In Gateshead Prince Michael of Kent joined reservists from HMS Calliope for a service, while in Scotland personnel from HMNB Clyde took part in services at Helensburgh, Glasgow, Edinburgh and the Commando Memorial at Spean Bridge.

Cadets from Britannia Royal Naval College joined the civic parade in Dartmouth, where Capt Jol Woodard, the Commanding Officer was among the wreath layers.

In Kingswear representatives from BRNC were among those who attended the unveiling of a memorial plaque in honour of the Free French Forces based there in World War 2.

Around 140 trainee sailors from HMS Raleigh attended the service held by the war graves at Horson Cemetery in Torpoint. The cemetery is the final resting place for 74 Service personnel; 48 sailors, 25 soldiers and one airman.  Of those, 44 sailors and 21 Royal Engineers lost their lives when a German bomb hit an air-raid shelter within HMS Raleigh on 28 April 1941, during the Plymouth Blitz.  Wreaths were laid and crosses of remembrance were placed on each grave by trainee sailors.

A sizeable Royal Navy contingent from shore establishments across south Hampshire took part in the annual Service of Remembrance in Portsmouth.

The Band of Her Majesty’s Royal Marines Collingwood led a parade of 78 Navy personnel, marching into the city’s Guildhall Square for the service conducted by the Very Reverend David Brindley, Dean of Portsmouth Anglican Cathedral, and Father James McAuley of St John’s Roman Catholic Cathedral. HMS Collingwood provided a 24-man guard and there were 18-strong platoons from HMS Sultan and HMS King Alfred. Ten ceremonial staff from HMS Excellent also joined the parade.

The service concluded with a wreath-laying ceremony at the war memorials adjacent to the Guildhall. Among the wreath-layers were Rear Admiral Richard Stokes, Assistant Chief of Naval Staff (Support), Maj Gen Rob Magowan, Commandant General Royal Marines, and Capt Sam Shattock of the RFA.

A brand-new Wildcat and a legendary Swordfish flew past St Bartholomew’s Church at Yeovilton where 200 personnel from the nearby air station – Royal Navy, Royal Marines, Army Air Corps, Royal Electrical and Mechanical Engineers, civilian staff, contractors, veterans and families – gathered for Remembrance ceremonies.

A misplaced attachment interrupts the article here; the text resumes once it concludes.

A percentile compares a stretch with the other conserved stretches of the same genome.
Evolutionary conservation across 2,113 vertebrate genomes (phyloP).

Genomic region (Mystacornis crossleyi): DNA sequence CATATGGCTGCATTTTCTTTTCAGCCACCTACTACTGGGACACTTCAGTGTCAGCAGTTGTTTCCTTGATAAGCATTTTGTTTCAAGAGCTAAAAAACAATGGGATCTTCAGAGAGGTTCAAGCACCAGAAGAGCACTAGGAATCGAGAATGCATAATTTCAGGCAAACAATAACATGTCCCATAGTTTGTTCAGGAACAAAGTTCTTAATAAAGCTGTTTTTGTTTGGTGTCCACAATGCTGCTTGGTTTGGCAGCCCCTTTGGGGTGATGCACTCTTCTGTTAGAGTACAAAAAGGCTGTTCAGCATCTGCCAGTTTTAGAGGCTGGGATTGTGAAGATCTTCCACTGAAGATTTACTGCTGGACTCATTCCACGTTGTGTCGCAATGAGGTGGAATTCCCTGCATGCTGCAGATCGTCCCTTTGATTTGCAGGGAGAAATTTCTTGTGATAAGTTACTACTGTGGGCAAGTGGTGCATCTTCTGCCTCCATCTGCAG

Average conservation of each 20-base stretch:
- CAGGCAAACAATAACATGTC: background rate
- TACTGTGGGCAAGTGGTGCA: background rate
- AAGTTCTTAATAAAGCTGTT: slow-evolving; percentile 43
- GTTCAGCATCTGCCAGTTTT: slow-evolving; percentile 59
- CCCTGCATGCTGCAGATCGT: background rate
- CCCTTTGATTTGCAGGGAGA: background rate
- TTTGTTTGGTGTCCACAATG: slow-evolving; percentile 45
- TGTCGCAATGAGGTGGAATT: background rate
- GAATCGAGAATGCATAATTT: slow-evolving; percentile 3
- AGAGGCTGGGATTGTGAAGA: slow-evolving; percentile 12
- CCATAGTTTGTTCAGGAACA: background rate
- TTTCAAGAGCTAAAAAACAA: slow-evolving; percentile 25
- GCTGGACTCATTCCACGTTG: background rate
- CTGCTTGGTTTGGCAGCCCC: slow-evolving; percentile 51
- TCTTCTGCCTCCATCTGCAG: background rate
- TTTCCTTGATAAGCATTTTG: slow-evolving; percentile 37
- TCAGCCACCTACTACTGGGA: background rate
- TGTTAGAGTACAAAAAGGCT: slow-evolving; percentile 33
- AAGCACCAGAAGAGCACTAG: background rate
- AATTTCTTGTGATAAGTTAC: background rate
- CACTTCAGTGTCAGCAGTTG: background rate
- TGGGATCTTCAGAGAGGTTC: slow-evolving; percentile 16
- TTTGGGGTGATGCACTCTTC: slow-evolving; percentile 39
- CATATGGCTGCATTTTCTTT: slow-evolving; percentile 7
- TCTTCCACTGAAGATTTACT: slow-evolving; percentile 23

As well as being the most poignant date in the military calendar, November 11 is the most important date in the Fleet Air Arm’s history, the anniversary of the attack on Taranto when a small number of Swordfish decimated the Italian Fleet at anchor in 1940.

Following prayers and the reading of the Roll of Honour, the two-minutes silence was announced by a Royal Marine bugler sounding the Last Post from the church tower.

The ceremony concluded with a flypast of the Royal Navy Historic Flight’s Swordfish, which scattered poppies over surrounding fields.

POPTI Natalie Bavister laid a wreath on behalf of the Royal Navy at Wembley before the England v Scotland World Cup qualifiying match. Natalie, based at HMS Nelson, is captain of the women’s football team and was joined by reps from the Army and RAF.

Sailors from HMS Sultan took part in a number of local Remembrance Sunday events throughout the community.

At the War Memorial Hospital, Gosport, Capt Peter Towell, the CO of Sultan, laid a wreath on behalf of the base. At the Fleet Air Arm Memorial, Lee-on-the-Solent, Cdr Mark Hamilton, the Executive Officer of HMS Sultan joined Rear Admiral Keith Blount, Assistant Chief of Naval Staff (Aviation, Amphibious Capability & Carriers) in laying a wreath. Lt Cdr Joe Wood, the First Lieutenant at HMS Sultan, laid a wreath at Lee-on-the-Solent’s Sunken Garden.

The weekend prior to Armistice Day saw 400 serving and veteran submariners, including from WWII, attend the Submariners’ Remembrance Service and Parade at Middle Temple Gardens, Embankment, London.

The unique service and parade is held each year to honour submariners of all generations who have Crossed the Bar.